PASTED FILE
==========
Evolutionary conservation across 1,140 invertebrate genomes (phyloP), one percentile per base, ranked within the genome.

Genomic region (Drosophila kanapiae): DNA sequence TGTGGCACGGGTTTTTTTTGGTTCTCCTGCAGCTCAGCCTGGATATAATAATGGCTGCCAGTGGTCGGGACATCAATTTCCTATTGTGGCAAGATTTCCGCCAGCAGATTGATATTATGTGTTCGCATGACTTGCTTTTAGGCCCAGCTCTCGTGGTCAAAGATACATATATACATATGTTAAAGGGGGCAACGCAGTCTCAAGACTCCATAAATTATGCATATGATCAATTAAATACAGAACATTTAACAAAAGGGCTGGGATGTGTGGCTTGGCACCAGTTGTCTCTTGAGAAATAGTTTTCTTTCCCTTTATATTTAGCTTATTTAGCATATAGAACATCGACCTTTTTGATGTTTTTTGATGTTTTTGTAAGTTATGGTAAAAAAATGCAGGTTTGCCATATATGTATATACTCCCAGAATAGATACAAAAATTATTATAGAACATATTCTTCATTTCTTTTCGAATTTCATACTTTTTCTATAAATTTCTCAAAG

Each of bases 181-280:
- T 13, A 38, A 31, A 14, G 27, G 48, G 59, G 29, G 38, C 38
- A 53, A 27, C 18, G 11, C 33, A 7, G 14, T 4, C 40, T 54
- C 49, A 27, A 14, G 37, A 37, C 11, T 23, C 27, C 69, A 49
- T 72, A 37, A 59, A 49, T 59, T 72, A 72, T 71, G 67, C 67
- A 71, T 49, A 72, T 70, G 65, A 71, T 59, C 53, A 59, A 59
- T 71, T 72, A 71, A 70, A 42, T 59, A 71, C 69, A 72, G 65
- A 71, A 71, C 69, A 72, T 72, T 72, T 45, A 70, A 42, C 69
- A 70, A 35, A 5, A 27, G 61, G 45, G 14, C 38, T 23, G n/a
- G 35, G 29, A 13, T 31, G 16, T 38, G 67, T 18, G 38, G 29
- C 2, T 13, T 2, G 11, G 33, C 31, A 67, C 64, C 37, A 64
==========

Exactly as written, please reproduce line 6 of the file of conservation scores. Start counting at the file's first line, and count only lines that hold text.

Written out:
- C 49, A 27, A 14, G 37, A 37, C 11, T 23, C 27, C 69, A 49